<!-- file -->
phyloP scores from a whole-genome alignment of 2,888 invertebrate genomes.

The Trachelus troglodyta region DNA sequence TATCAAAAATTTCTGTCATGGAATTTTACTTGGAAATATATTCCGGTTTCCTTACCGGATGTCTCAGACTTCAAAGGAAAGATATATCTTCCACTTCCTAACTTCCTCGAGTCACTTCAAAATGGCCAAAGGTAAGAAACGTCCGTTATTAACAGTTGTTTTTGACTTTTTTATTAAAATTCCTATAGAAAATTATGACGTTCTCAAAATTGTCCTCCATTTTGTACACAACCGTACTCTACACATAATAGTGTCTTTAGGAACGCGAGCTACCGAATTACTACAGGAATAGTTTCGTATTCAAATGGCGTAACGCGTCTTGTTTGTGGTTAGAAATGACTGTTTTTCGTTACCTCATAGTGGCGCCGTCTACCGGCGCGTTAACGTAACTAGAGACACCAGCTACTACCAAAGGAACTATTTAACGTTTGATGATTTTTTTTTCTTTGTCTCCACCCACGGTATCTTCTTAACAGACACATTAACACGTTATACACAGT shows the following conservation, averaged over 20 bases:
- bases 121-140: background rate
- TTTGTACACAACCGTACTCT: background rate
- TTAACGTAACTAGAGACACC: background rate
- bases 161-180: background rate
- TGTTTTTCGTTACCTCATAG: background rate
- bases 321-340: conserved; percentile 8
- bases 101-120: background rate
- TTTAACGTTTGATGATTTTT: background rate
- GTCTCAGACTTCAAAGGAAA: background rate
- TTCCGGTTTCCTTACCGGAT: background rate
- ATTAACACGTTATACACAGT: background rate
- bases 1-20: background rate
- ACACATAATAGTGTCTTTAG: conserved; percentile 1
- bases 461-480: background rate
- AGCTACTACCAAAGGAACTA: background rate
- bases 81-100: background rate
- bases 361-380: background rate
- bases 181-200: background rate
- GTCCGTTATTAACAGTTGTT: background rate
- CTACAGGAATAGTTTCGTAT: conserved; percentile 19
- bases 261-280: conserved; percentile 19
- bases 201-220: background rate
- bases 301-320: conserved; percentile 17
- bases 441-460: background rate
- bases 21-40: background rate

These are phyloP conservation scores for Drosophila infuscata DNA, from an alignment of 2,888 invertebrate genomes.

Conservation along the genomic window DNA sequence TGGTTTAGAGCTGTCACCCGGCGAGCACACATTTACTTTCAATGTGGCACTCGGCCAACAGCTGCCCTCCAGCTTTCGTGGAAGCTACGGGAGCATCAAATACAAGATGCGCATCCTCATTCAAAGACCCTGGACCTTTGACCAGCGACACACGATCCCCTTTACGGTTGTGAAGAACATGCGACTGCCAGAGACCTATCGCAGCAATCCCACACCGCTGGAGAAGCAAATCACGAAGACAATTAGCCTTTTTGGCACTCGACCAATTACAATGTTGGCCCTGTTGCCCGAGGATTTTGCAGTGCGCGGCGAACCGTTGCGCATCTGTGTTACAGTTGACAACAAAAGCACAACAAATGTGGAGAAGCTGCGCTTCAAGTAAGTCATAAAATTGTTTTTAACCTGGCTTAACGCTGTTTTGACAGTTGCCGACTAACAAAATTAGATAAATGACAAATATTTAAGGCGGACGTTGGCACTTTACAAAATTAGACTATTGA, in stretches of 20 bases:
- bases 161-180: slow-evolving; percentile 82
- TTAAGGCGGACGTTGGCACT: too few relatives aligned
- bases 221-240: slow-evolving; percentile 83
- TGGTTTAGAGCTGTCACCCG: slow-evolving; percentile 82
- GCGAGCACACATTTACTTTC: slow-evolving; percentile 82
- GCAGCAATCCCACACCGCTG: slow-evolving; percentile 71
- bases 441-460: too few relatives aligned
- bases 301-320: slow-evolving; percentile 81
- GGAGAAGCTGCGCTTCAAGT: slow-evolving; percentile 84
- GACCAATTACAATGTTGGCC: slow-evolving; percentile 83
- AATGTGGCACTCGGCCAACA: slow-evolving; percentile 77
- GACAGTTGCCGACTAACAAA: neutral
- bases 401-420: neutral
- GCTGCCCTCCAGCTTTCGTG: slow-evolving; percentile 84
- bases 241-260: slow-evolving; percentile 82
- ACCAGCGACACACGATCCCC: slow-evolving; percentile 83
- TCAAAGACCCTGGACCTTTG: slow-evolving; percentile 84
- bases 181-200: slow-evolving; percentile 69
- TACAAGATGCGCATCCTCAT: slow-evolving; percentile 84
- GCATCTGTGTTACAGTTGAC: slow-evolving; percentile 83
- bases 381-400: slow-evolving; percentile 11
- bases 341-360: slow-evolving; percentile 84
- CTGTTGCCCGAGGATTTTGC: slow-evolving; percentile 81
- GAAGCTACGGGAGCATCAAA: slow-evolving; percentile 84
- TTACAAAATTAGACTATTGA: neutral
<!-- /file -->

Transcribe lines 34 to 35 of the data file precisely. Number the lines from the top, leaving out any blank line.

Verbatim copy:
- GCGAGCACACATTTACTTTC: slow-evolving; percentile 82
- GCAGCAATCCCACACCGCTG: slow-evolving; percentile 71